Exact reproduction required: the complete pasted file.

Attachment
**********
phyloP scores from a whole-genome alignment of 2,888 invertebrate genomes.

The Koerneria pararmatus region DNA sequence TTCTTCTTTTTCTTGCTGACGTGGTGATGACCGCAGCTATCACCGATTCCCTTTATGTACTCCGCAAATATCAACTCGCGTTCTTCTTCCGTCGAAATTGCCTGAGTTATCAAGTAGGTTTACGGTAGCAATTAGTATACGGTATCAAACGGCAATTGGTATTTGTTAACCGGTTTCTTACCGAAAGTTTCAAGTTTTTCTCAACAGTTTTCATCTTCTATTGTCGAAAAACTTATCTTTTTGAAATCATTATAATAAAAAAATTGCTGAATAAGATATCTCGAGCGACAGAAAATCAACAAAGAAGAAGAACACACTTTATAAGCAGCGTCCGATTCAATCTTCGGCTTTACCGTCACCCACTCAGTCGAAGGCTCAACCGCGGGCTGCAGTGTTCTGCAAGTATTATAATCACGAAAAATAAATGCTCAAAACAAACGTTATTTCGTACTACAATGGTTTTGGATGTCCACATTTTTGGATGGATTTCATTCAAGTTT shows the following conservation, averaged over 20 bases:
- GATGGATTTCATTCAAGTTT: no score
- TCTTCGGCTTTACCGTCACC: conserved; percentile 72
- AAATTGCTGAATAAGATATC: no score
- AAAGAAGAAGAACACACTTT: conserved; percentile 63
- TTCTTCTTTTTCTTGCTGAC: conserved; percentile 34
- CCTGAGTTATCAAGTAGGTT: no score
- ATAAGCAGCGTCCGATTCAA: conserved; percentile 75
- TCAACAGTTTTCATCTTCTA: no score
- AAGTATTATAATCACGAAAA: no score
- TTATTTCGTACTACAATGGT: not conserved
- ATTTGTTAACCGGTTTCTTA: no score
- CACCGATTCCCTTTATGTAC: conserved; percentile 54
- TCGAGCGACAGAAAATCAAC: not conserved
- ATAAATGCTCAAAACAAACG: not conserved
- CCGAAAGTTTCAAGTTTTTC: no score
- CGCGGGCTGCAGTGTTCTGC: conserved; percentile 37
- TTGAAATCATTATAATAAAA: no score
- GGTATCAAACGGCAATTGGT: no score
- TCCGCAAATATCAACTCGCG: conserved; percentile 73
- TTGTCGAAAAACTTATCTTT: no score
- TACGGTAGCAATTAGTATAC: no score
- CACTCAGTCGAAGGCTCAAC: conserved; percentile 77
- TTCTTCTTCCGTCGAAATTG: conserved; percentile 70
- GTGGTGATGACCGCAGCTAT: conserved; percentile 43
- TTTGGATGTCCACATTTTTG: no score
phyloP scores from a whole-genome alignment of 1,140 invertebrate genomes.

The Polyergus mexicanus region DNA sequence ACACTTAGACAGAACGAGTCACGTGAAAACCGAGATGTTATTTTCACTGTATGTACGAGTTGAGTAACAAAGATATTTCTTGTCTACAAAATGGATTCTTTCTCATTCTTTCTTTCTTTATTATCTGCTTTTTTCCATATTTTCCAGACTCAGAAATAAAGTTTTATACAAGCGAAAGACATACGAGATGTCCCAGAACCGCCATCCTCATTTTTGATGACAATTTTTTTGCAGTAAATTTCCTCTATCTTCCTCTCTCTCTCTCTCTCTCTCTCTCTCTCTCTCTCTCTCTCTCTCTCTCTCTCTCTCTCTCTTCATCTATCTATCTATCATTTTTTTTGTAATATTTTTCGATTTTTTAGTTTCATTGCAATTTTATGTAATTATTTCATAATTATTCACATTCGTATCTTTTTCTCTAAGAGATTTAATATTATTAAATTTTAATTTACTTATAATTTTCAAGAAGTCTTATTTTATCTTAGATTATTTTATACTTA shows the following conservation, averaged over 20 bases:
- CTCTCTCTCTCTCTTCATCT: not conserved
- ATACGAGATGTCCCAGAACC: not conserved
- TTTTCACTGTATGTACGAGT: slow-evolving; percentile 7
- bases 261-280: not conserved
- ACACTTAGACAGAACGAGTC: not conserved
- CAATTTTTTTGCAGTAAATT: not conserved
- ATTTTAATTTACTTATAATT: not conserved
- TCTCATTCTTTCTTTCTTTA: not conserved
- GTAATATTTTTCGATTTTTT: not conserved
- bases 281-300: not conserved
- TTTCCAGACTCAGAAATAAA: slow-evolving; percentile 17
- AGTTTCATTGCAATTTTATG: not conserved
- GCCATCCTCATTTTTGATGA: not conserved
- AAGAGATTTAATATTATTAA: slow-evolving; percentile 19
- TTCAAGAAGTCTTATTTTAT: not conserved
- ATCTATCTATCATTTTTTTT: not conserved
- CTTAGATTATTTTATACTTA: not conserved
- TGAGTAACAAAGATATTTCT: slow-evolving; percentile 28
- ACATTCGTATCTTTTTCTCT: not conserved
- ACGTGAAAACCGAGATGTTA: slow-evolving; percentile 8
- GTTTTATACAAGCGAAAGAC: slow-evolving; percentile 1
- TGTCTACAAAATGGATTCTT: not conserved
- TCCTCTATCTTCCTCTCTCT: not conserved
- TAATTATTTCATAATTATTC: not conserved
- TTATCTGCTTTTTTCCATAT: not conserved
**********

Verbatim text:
phyloP scores from a whole-genome alignment of 2,888 invertebrate genomes.

The Koerneria pararmatus region DNA sequence TTCTTCTTTTTCTTGCTGACGTGGTGATGACCGCAGCTATCACCGATTCCCTTTATGTACTCCGCAAATATCAACTCGCGTTCTTCTTCCGTCGAAATTGCCTGAGTTATCAAGTAGGTTTACGGTAGCAATTAGTATACGGTATCAAACGGCAATTGGTATTTGTTAACCGGTTTCTTACCGAAAGTTTCAAGTTTTTCTCAACAGTTTTCATCTTCTATTGTCGAAAAACTTATCTTTTTGAAATCATTATAATAAAAAAATTGCTGAATAAGATATCTCGAGCGACAGAAAATCAACAAAGAAGAAGAACACACTTTATAAGCAGCGTCCGATTCAATCTTCGGCTTTACCGTCACCCACTCAGTCGAAGGCTCAACCGCGGGCTGCAGTGTTCTGCAAGTATTATAATCACGAAAAATAAATGCTCAAAACAAACGTTATTTCGTACTACAATGGTTTTGGATGTCCACATTTTTGGATGGATTTCATTCAAGTTT shows the following conservation, averaged over 20 bases:
- GATGGATTTCATTCAAGTTT: no score
- TCTTCGGCTTTACCGTCACC: conserved; percentile 72
- AAATTGCTGAATAAGATATC: no score
- AAAGAAGAAGAACACACTTT: conserved; percentile 63
- TTCTTCTTTTTCTTGCTGAC: conserved; percentile 34
- CCTGAGTTATCAAGTAGGTT: no score
- ATAAGCAGCGTCCGATTCAA: conserved; percentile 75
- TCAACAGTTTTCATCTTCTA: no score
- AAGTATTATAATCACGAAAA: no score
- TTATTTCGTACTACAATGGT: not conserved
- ATTTGTTAACCGGTTTCTTA: no score
- CACCGATTCCCTTTATGTAC: conserved; percentile 54
- TCGAGCGACAGAAAATCAAC: not conserved
- ATAAATGCTCAAAACAAACG: not conserved
- CCGAAAGTTTCAAGTTTTTC: no score
- CGCGGGCTGCAGTGTTCTGC: conserved; percentile 37
- TTGAAATCATTATAATAAAA: no score
- GGTATCAAACGGCAATTGGT: no score
- TCCGCAAATATCAACTCGCG: conserved; percentile 73
- TTGTCGAAAAACTTATCTTT: no score
- TACGGTAGCAATTAGTATAC: no score
- CACTCAGTCGAAGGCTCAAC: conserved; percentile 77
- TTCTTCTTCCGTCGAAATTG: conserved; percentile 70
- GTGGTGATGACCGCAGCTAT: conserved; percentile 43
- TTTGGATGTCCACATTTTTG: no score
phyloP scores from a whole-genome alignment of 1,140 invertebrate genomes.

The Polyergus mexicanus region DNA sequence ACACTTAGACAGAACGAGTCACGTGAAAACCGAGATGTTATTTTCACTGTATGTACGAGTTGAGTAACAAAGATATTTCTTGTCTACAAAATGGATTCTTTCTCATTCTTTCTTTCTTTATTATCTGCTTTTTTCCATATTTTCCAGACTCAGAAATAAAGTTTTATACAAGCGAAAGACATACGAGATGTCCCAGAACCGCCATCCTCATTTTTGATGACAATTTTTTTGCAGTAAATTTCCTCTATCTTCCTCTCTCTCTCTCTCTCTCTCTCTCTCTCTCTCTCTCTCTCTCTCTCTCTCTCTCTCTCTCTTCATCTATCTATCTATCATTTTTTTTGTAATATTTTTCGATTTTTTAGTTTCATTGCAATTTTATGTAATTATTTCATAATTATTCACATTCGTATCTTTTTCTCTAAGAGATTTAATATTATTAAATTTTAATTTACTTATAATTTTCAAGAAGTCTTATTTTATCTTAGATTATTTTATACTTA shows the following conservation, averaged over 20 bases:
- CTCTCTCTCTCTCTTCATCT: not conserved
- ATACGAGATGTCCCAGAACC: not conserved
- TTTTCACTGTATGTACGAGT: slow-evolving; percentile 7
- bases 261-280: not conserved
- ACACTTAGACAGAACGAGTC: not conserved
- CAATTTTTTTGCAGTAAATT: not conserved
- ATTTTAATTTACTTATAATT: not conserved
- TCTCATTCTTTCTTTCTTTA: not conserved
- GTAATATTTTTCGATTTTTT: not conserved
- bases 281-300: not conserved
- TTTCCAGACTCAGAAATAAA: slow-evolving; percentile 17
- AGTTTCATTGCAATTTTATG: not conserved
- GCCATCCTCATTTTTGATGA: not conserved
- AAGAGATTTAATATTATTAA: slow-evolving; percentile 19
- TTCAAGAAGTCTTATTTTAT: not conserved
- ATCTATCTATCATTTTTTTT: not conserved
- CTTAGATTATTTTATACTTA: not conserved
- TGAGTAACAAAGATATTTCT: slow-evolving; percentile 28
- ACATTCGTATCTTTTTCTCT: not conserved
- ACGTGAAAACCGAGATGTTA: slow-evolving; percentile 8
- GTTTTATACAAGCGAAAGAC: slow-evolving; percentile 1
- TGTCTACAAAATGGATTCTT: not conserved
- TCCTCTATCTTCCTCTCTCT: not conserved
- TAATTATTTCATAATTATTC: not conserved
- TTATCTGCTTTTTTCCATAT: not conserved